Three Lessons Learned from the NDC Update Process

The significant changes and improvements to the NDC were the result of a coordinated and consultative process. Other countries may find some of these lessons useful for their processes.

1. Apply Integrated Planning

The Ethiopian NDC updating process began while the country was also in the final phase of formulating its 10-year development plan. While managing both processes in parallel created an additional burden, it presented a unique opportunity to ensure the integration and full alignment of the country’s development objectives with climate actions.

Like the 10-year development plan, Ethiopia’s updated NDC covers the period between 2020 and 2030. Thus, the NDC needed to build on the country’s development objectives, along with several other national initiatives including the emerging 2050 Long Term Low Emission Development Strategy and the Green Legacy Initiative, among others.

2. Engage Key Stakeholders

The Government of Ethiopia has also undertaken participatory green economy modeling and analysis, as well as stakeholder engagement with all ministries and development partners to inform its updated NDC. The modeling and analysis efforts were also being used to develop GHG emission projections for the 10-year development plan and explore Ethiopia’s ambitions to achieve net-zero emissions by mid-century.

The updating process benefited from the extensive intergovernmental collaboration and engagement with several development partners — such as the World Bank, UNDP, Pegasys, Perspectives Climate Group and South-South-North, with support from WRI and the Global Green Growth Institute. While having numerous external partners can often be challenging or result in duplication of efforts, the Environment Forest and Climate Change Commission (EFCCC) retained a leadership role in which they organized and coordinated activities through a technical working group. This comprised government focal points, development partners and senior technical experts who advised and guided the overall updating process.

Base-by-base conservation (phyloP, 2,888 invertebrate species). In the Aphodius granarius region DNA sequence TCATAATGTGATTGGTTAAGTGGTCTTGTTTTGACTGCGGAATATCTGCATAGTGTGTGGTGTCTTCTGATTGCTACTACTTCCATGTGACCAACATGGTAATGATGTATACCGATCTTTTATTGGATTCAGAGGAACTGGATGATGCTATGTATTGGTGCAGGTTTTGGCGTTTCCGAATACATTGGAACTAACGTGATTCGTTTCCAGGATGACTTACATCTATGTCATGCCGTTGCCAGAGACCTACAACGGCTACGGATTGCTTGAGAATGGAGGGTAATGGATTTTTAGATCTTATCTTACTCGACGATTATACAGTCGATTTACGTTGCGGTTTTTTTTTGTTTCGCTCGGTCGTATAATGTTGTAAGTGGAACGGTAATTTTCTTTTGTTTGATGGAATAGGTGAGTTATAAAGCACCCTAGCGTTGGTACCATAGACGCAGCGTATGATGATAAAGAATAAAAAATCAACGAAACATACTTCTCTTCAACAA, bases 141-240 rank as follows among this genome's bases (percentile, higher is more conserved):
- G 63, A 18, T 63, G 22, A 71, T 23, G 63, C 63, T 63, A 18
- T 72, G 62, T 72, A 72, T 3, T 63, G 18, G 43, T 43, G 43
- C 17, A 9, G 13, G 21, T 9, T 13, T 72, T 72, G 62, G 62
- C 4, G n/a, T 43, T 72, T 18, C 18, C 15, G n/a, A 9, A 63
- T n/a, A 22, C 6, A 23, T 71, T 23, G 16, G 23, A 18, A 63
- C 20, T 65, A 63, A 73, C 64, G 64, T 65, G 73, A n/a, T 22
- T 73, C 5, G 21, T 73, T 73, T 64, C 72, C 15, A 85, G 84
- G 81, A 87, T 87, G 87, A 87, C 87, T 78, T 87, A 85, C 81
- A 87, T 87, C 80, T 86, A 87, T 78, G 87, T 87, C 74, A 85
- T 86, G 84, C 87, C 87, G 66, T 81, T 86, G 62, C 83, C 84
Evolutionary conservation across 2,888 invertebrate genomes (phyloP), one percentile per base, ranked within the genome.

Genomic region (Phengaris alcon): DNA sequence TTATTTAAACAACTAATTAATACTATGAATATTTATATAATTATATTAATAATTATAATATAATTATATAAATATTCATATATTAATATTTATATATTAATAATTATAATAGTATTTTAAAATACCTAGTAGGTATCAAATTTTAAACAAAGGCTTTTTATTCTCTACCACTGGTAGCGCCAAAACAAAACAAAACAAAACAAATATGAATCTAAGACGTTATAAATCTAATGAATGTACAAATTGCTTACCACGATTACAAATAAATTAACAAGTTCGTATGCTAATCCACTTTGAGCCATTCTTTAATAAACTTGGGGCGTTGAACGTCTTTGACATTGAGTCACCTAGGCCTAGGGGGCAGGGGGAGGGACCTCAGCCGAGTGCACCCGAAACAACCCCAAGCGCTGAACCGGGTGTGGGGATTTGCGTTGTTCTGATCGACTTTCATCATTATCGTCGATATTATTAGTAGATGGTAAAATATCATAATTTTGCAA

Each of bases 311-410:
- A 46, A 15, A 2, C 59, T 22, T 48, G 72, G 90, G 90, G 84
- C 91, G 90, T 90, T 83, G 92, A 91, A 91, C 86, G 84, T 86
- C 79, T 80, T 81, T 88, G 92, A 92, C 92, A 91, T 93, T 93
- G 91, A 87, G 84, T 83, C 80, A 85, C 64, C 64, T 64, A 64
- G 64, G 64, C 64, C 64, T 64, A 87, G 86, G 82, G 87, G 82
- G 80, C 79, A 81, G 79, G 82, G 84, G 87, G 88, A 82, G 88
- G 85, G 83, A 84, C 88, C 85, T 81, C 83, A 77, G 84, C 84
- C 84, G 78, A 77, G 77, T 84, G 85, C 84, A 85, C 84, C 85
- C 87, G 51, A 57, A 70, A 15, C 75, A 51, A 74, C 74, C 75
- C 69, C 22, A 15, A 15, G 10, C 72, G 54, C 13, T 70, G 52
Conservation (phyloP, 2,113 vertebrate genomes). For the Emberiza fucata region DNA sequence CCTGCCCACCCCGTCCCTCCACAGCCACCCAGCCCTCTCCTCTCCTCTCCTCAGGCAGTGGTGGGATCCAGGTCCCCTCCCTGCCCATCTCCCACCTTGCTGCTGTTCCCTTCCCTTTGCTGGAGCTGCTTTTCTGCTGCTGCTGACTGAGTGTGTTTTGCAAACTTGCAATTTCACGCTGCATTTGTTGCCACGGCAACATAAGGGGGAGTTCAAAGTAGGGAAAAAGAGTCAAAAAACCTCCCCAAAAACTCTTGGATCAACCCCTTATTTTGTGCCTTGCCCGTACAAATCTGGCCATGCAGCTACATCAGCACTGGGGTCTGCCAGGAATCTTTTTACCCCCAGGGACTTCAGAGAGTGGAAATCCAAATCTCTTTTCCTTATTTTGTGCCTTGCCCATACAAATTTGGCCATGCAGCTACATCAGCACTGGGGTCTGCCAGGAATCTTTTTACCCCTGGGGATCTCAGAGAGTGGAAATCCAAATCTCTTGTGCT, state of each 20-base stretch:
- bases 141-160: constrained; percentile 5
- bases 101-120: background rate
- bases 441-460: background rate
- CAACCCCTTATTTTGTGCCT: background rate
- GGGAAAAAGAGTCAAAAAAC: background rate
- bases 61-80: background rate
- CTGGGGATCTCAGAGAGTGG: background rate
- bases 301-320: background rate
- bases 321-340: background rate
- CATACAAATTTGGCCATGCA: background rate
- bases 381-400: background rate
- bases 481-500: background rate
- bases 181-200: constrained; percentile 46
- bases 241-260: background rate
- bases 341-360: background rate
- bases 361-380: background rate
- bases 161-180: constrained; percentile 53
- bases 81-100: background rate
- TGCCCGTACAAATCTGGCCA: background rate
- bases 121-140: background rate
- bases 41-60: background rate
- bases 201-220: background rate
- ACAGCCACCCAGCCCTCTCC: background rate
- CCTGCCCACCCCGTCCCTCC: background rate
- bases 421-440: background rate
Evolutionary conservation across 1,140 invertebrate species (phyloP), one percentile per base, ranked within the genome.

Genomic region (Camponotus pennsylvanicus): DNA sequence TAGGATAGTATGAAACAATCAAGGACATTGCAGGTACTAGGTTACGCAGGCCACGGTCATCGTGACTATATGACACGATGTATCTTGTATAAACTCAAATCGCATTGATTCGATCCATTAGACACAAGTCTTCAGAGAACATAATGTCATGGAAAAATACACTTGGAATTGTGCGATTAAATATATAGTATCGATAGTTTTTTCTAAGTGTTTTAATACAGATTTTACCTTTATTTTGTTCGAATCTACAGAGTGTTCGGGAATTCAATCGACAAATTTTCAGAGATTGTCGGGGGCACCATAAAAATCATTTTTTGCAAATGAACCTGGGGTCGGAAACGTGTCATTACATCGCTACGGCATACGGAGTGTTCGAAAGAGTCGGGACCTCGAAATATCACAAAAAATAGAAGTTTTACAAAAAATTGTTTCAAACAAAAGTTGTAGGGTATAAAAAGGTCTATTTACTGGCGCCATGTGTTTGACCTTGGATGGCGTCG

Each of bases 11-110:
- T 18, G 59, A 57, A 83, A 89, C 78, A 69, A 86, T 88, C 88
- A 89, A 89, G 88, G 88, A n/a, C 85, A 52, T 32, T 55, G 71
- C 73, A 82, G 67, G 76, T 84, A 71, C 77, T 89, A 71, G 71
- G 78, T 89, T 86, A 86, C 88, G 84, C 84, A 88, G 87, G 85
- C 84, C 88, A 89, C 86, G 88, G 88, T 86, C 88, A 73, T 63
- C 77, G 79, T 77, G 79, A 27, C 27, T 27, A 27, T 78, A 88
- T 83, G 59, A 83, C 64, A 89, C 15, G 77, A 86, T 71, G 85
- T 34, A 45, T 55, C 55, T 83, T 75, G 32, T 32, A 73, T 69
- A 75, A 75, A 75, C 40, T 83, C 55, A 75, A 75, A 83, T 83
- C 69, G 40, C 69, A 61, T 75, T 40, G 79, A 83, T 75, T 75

3. Review and Refine

Following the early submission of Ethiopia’s NDC update to UNFCCC in December 2020, two additional rounds of GHG emissions modeling were conducted. Additionally, further rounds of workshops and consultative meetings were undertaken to refine and validate the modeling results and assumptions with consideration for the country’s development ambitions and directions. This supplemental effort ensured that intervention options and targets were fully vetted with stakeholders and well-aligned with the new 10-year development plan goals and targets. The refinement of the modeling exercises was discussed and a final draft of the NDC was prepared during a meeting of the technical working group. The draft NDC was vetted by a national committee on the Climate Resilient Green Economy (the CRGE Forum) and was formally validated in a high-level workshop on July 1, 2021.

Need for Support and Next Steps

Ethiopia requires financial, capacity-building and technical support to implement its NDC and fully achieve its long-term climate and development objectives. Realizing Ethiopia’s ultimate climate ambitions will simultaneously support the achievement of its ambitious development agenda. It also sends a clear signal of its objective and request for support from the international community.

While the NDC was a critical step forward, the government of Ethiopia will continue to explore climate-compatible development pathways looking further into the future as it prepares its mid-century Long-Term Low Emission Development Strategy. This upcoming planning process calls for a further rigorous robust analytical foundation to ensure transformative climate actions, which will help realize Ethiopia’s green structural transformation.